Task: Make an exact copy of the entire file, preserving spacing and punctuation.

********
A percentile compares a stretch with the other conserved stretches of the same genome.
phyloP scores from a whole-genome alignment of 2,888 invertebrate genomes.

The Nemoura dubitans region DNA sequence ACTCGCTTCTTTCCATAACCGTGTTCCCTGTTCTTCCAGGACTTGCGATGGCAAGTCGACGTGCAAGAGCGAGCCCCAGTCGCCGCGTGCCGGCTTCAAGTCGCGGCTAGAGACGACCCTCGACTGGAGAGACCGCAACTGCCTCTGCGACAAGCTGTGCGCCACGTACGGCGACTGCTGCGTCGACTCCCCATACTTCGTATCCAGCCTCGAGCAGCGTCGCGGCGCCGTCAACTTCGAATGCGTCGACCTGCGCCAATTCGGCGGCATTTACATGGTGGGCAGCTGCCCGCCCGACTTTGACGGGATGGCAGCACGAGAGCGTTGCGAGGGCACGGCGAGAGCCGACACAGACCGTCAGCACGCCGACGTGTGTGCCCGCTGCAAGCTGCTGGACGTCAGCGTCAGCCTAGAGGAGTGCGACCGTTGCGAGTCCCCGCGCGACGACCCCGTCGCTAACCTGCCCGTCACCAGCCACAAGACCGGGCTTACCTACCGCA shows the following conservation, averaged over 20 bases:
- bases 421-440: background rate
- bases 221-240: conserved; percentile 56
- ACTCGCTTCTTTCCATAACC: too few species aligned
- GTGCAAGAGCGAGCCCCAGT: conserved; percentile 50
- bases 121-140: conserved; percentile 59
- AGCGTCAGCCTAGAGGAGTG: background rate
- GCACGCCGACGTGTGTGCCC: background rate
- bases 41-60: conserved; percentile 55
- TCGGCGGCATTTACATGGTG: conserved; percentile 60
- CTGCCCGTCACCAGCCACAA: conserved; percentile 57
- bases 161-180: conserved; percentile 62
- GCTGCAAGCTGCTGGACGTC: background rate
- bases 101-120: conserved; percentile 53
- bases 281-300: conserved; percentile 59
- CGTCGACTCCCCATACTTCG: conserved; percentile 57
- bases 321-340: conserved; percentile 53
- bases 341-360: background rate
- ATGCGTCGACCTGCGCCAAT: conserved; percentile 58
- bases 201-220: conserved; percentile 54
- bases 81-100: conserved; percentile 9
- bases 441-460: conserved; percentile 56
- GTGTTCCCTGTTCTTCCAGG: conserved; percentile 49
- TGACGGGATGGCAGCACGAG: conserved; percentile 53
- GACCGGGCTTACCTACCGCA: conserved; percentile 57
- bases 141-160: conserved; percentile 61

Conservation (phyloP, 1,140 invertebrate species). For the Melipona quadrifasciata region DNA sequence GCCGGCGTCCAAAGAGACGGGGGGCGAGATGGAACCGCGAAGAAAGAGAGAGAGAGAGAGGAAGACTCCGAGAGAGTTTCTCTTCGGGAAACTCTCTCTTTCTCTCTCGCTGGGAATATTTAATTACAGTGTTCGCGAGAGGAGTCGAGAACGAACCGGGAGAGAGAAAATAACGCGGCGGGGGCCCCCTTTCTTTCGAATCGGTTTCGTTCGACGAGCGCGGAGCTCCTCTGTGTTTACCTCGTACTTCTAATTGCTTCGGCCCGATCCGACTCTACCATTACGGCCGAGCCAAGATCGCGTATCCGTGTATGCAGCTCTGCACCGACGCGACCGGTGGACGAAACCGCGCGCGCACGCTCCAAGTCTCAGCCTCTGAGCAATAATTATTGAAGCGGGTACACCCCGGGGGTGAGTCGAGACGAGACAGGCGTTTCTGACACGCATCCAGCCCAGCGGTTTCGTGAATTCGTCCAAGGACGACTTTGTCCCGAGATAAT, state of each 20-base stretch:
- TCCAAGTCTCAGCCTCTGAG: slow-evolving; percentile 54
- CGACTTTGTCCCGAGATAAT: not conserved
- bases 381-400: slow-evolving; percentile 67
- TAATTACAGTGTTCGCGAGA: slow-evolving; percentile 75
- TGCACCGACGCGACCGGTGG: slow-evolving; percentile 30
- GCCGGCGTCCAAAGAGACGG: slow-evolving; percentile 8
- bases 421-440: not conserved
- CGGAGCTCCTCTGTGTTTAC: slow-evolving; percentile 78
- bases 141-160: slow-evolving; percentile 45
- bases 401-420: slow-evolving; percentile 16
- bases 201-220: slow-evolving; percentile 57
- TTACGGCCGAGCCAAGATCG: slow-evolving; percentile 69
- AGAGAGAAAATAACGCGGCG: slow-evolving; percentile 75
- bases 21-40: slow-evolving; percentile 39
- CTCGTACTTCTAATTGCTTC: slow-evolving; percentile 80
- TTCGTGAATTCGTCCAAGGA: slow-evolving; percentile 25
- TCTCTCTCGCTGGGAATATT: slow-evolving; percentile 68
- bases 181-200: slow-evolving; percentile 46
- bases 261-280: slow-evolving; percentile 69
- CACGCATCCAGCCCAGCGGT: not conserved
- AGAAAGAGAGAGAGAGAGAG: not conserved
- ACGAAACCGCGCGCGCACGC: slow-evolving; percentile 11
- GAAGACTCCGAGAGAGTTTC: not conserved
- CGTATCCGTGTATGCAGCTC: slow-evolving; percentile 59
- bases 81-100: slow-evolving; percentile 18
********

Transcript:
A percentile compares a stretch with the other conserved stretches of the same genome.
phyloP scores from a whole-genome alignment of 2,888 invertebrate genomes.

The Nemoura dubitans region DNA sequence ACTCGCTTCTTTCCATAACCGTGTTCCCTGTTCTTCCAGGACTTGCGATGGCAAGTCGACGTGCAAGAGCGAGCCCCAGTCGCCGCGTGCCGGCTTCAAGTCGCGGCTAGAGACGACCCTCGACTGGAGAGACCGCAACTGCCTCTGCGACAAGCTGTGCGCCACGTACGGCGACTGCTGCGTCGACTCCCCATACTTCGTATCCAGCCTCGAGCAGCGTCGCGGCGCCGTCAACTTCGAATGCGTCGACCTGCGCCAATTCGGCGGCATTTACATGGTGGGCAGCTGCCCGCCCGACTTTGACGGGATGGCAGCACGAGAGCGTTGCGAGGGCACGGCGAGAGCCGACACAGACCGTCAGCACGCCGACGTGTGTGCCCGCTGCAAGCTGCTGGACGTCAGCGTCAGCCTAGAGGAGTGCGACCGTTGCGAGTCCCCGCGCGACGACCCCGTCGCTAACCTGCCCGTCACCAGCCACAAGACCGGGCTTACCTACCGCA shows the following conservation, averaged over 20 bases:
- bases 421-440: background rate
- bases 221-240: conserved; percentile 56
- ACTCGCTTCTTTCCATAACC: too few species aligned
- GTGCAAGAGCGAGCCCCAGT: conserved; percentile 50
- bases 121-140: conserved; percentile 59
- AGCGTCAGCCTAGAGGAGTG: background rate
- GCACGCCGACGTGTGTGCCC: background rate
- bases 41-60: conserved; percentile 55
- TCGGCGGCATTTACATGGTG: conserved; percentile 60
- CTGCCCGTCACCAGCCACAA: conserved; percentile 57
- bases 161-180: conserved; percentile 62
- GCTGCAAGCTGCTGGACGTC: background rate
- bases 101-120: conserved; percentile 53
- bases 281-300: conserved; percentile 59
- CGTCGACTCCCCATACTTCG: conserved; percentile 57
- bases 321-340: conserved; percentile 53
- bases 341-360: background rate
- ATGCGTCGACCTGCGCCAAT: conserved; percentile 58
- bases 201-220: conserved; percentile 54
- bases 81-100: conserved; percentile 9
- bases 441-460: conserved; percentile 56
- GTGTTCCCTGTTCTTCCAGG: conserved; percentile 49
- TGACGGGATGGCAGCACGAG: conserved; percentile 53
- GACCGGGCTTACCTACCGCA: conserved; percentile 57
- bases 141-160: conserved; percentile 61

Conservation (phyloP, 1,140 invertebrate species). For the Melipona quadrifasciata region DNA sequence GCCGGCGTCCAAAGAGACGGGGGGCGAGATGGAACCGCGAAGAAAGAGAGAGAGAGAGAGGAAGACTCCGAGAGAGTTTCTCTTCGGGAAACTCTCTCTTTCTCTCTCGCTGGGAATATTTAATTACAGTGTTCGCGAGAGGAGTCGAGAACGAACCGGGAGAGAGAAAATAACGCGGCGGGGGCCCCCTTTCTTTCGAATCGGTTTCGTTCGACGAGCGCGGAGCTCCTCTGTGTTTACCTCGTACTTCTAATTGCTTCGGCCCGATCCGACTCTACCATTACGGCCGAGCCAAGATCGCGTATCCGTGTATGCAGCTCTGCACCGACGCGACCGGTGGACGAAACCGCGCGCGCACGCTCCAAGTCTCAGCCTCTGAGCAATAATTATTGAAGCGGGTACACCCCGGGGGTGAGTCGAGACGAGACAGGCGTTTCTGACACGCATCCAGCCCAGCGGTTTCGTGAATTCGTCCAAGGACGACTTTGTCCCGAGATAAT, state of each 20-base stretch:
- TCCAAGTCTCAGCCTCTGAG: slow-evolving; percentile 54
- CGACTTTGTCCCGAGATAAT: not conserved
- bases 381-400: slow-evolving; percentile 67
- TAATTACAGTGTTCGCGAGA: slow-evolving; percentile 75
- TGCACCGACGCGACCGGTGG: slow-evolving; percentile 30
- GCCGGCGTCCAAAGAGACGG: slow-evolving; percentile 8
- bases 421-440: not conserved
- CGGAGCTCCTCTGTGTTTAC: slow-evolving; percentile 78
- bases 141-160: slow-evolving; percentile 45
- bases 401-420: slow-evolving; percentile 16
- bases 201-220: slow-evolving; percentile 57
- TTACGGCCGAGCCAAGATCG: slow-evolving; percentile 69
- AGAGAGAAAATAACGCGGCG: slow-evolving; percentile 75
- bases 21-40: slow-evolving; percentile 39
- CTCGTACTTCTAATTGCTTC: slow-evolving; percentile 80
- TTCGTGAATTCGTCCAAGGA: slow-evolving; percentile 25
- TCTCTCTCGCTGGGAATATT: slow-evolving; percentile 68
- bases 181-200: slow-evolving; percentile 46
- bases 261-280: slow-evolving; percentile 69
- CACGCATCCAGCCCAGCGGT: not conserved
- AGAAAGAGAGAGAGAGAGAG: not conserved
- ACGAAACCGCGCGCGCACGC: slow-evolving; percentile 11
- GAAGACTCCGAGAGAGTTTC: not conserved
- CGTATCCGTGTATGCAGCTC: slow-evolving; percentile 59
- bases 81-100: slow-evolving; percentile 18